Category Archives: Running/Health & Fitness

Road Running with Roosters

 

In Utah, it was renegade cows.  On St John in the U.S. Virgin Islands?  Wild donkeys on the patio gave room service a new twist.  There were wild chickens in Bermuda.  And the diminutive island of  Vieques in Puerto Rico often had the feel of a petting zoo with a menagerie of animals wandering at will.

Running the roads of Vieques took sharp eyes and a little bit of nerve.  Thick foliage gave the narrow roads a corridor-like feel at times, and we quickly learned that rustling noises to either side could portend the appearance of a chicken, or more likely, a whole flock of wildly speckled fowl.  It was equally possible that the chicken noises would, instead, reveal wild dogs or horses.  And so our morning run was undertaken with a greater degree of focus, defensive agility and with our leg brakes at the ready.

Horses and chickens were harder to read than the seemingly well fed and sociable stray dogs, but the tethered horses in the schoolyards did look like a better ride than the typical yellow bus.

In the end, our best response (beyond some impressive vertical leaps) was to run to a beach. Come to think of it, not such a bad strategy at all…

*Most of these photos are lower quality images taken with my cell phone and are not “click-able” to a larger image this time.

“Tracking Turtles” (underwater video from Isla de Vieques)

Family Vacation on raveable

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Record Snowfalls, Record Fun

Snow memories (and winter “survival” strategies) from February 17, 2010:

Cocooning is overrated and easily overdone. Long periods of inactivity may be a course of self improvement for caterpillars, but the results are generally not so favorable for people.

If there were ever a winter to compel hibernation, this might be the one. Record snowfalls and low temperatures make for interesting reading and better than average “how about this weather” conversations, but they also make it more likely we’ll have to live without bananas and bread for a few days.

My winter survival strategies include traveling to “summer” somewhere else in the world and taking time out for some of the indoor attractions that are forgotten with warmer weather. But my best game plan for a season that always seems to linger a little too long is simply to bundle up and get right out in the middle of it all. Then it’s fun again.

My daughter assures me that none of her future books will include a chapter on how her mom once made her run in snowstorms. I do hope, however, that she will remember the silly fun of making snow angels in the middle of the road after a trail run through Highbanks on the day we got over nine inches of snow.

Columbus Things To Do

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Smokey the Bear and Tibetan Monks? I Must be in Boulder (Utah)…

UTAH: Boulder fence and shadow

Boulder, Utah will never be confused with the bigger Boulder (that would be the more substantial map dot in Colorado), but we found it to be a charming stop on our journey through southern Utah. Renegade cows, a Russian waitress, Tibetan Monks and Smokey the Bear all combined to make it a memorable over-night stay.

UTAH: Bryce Canyon National Park; Before the Hail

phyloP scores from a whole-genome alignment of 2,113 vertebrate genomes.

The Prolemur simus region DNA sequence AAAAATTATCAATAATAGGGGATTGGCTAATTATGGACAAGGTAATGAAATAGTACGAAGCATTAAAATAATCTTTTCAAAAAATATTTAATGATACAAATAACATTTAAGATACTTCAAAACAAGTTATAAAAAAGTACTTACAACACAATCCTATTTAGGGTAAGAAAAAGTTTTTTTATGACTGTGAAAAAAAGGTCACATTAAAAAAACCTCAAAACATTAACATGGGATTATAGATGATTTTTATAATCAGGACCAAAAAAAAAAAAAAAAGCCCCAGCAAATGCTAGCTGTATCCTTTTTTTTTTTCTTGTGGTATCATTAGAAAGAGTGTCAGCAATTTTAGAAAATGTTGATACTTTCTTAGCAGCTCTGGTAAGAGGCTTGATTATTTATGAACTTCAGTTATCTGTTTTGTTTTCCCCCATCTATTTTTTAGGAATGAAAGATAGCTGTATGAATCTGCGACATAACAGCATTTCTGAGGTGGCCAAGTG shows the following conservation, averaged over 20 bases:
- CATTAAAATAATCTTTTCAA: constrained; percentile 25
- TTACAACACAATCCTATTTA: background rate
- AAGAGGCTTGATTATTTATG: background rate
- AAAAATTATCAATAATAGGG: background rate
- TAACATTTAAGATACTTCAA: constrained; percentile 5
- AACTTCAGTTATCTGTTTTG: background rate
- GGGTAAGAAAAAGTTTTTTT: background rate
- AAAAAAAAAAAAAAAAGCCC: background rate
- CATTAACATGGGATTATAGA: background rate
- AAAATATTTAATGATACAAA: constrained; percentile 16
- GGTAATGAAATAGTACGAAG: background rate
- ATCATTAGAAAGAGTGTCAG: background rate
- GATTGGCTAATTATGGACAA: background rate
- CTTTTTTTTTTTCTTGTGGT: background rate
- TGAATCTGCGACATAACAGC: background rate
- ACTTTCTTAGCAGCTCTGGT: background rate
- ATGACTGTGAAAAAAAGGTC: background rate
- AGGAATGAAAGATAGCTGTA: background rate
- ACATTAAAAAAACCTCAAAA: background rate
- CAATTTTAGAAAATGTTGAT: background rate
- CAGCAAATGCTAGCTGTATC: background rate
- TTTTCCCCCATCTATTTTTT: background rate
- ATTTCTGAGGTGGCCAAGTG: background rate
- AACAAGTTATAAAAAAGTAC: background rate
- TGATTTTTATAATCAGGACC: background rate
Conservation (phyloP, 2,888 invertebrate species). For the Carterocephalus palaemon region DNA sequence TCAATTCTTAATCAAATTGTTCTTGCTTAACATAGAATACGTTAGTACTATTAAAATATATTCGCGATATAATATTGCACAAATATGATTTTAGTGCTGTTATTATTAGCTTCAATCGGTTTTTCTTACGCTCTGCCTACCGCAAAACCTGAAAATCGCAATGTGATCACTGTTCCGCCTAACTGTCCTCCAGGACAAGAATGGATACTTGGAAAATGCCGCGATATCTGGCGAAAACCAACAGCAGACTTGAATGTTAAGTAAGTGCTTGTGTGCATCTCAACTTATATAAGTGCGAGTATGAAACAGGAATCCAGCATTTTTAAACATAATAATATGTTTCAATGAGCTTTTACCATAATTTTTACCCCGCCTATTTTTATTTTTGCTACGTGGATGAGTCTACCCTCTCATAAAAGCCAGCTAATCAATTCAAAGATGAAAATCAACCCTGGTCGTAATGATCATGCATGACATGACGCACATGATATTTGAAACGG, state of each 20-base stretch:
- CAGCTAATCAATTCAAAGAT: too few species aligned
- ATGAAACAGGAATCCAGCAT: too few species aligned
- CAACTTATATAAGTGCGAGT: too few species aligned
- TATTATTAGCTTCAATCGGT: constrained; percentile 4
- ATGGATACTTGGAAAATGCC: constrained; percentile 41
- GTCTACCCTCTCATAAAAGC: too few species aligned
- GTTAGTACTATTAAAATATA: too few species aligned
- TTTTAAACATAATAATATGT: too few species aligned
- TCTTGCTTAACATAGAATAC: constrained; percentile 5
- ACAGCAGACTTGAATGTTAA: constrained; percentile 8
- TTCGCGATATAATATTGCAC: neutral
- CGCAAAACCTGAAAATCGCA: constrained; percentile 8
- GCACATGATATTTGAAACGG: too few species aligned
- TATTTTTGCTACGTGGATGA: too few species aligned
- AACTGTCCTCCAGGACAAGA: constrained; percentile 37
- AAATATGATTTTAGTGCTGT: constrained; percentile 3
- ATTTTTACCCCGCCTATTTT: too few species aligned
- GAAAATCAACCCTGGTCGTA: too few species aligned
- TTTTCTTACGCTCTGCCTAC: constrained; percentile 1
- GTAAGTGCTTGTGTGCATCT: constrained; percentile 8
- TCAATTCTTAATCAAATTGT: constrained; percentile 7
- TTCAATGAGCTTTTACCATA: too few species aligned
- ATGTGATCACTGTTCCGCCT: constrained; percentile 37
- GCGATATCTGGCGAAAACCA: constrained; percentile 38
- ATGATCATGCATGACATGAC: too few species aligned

We arrived late in the afternoon, damp and mud-splattered (courtesy of Bryce Canyon National Park), with a strong desire for room service.

UTAH: Boulder Mountain Lodge; Anasazi

Our room at the Boulder Mountain Lodge was spacious with views of meadows and mountains and included a coffee table book that dissed “Smokey The Bear” in strong conservationist language.

This was actually a hilarious bonus for my group who had been terrorized by Smokey’s gargantuan remote-Smokey the Bear vs forest conservationvoiced presence at our Ohio State Fair in their younger years. Personal greetings from an over-sized and overly-friendly bear statue didn’t generate the warm “save the forest” feelings the Park Service was probably striving for. Which made the Smokey The Bear bashing book great environmental bed-time reading…

Our initial exploration took us to the fenced pasture across the road, alongside the breezy flowers of a vast meadow and on to a charming enclosure that concealed a 12-foot hot tub and patio. We gratefully soaked our feet after rinsing them in the adjacent shower and laughed over our afternoon’s adventure at Bryce Canyon. When we quieted down, the whole world was perfectly still. The pond just beyond the decorative iron fence hosted a bird sanctuary brushed by dozens of butterflies. And further out, mountains emerged from the rolling meadows.

As we crossed the drive to a restaurant, the Tibetan Monks were a bit of surprise. The purple-robed gentlemen arrived in minivans with minimal luggage and enormous smiles. The Drepung Loseling Monks were featured on the Hollywood soundtrack of “Seven Years in Tibet.” It seemed unusual to bump into them in southern Utah, but it turns out, Boulder, Utah is a yearly trek for them.

UTAH: Boulder; sunflower

We ordered surprisingly good carry-out from the Burr Trail Grill and chatted with another “Hannah” while we waited on our order. Home for the summer from school in California, she told us a little about growing up in an area canyon where they had to create escape routes with cut trees whenever heavy rains washed out the roads -and wear safety harnesses for the crawl above floodwaters to safety!

We savored our quiet evening. Hannah and I planned to run in the morning, and then we’d hike Lower Calf Creek Falls in the Escalante National Memorial.

Well, we got half of it right…

From September 2008.

Escalante Hotel Review

Next: The Cows…

More on Utah…

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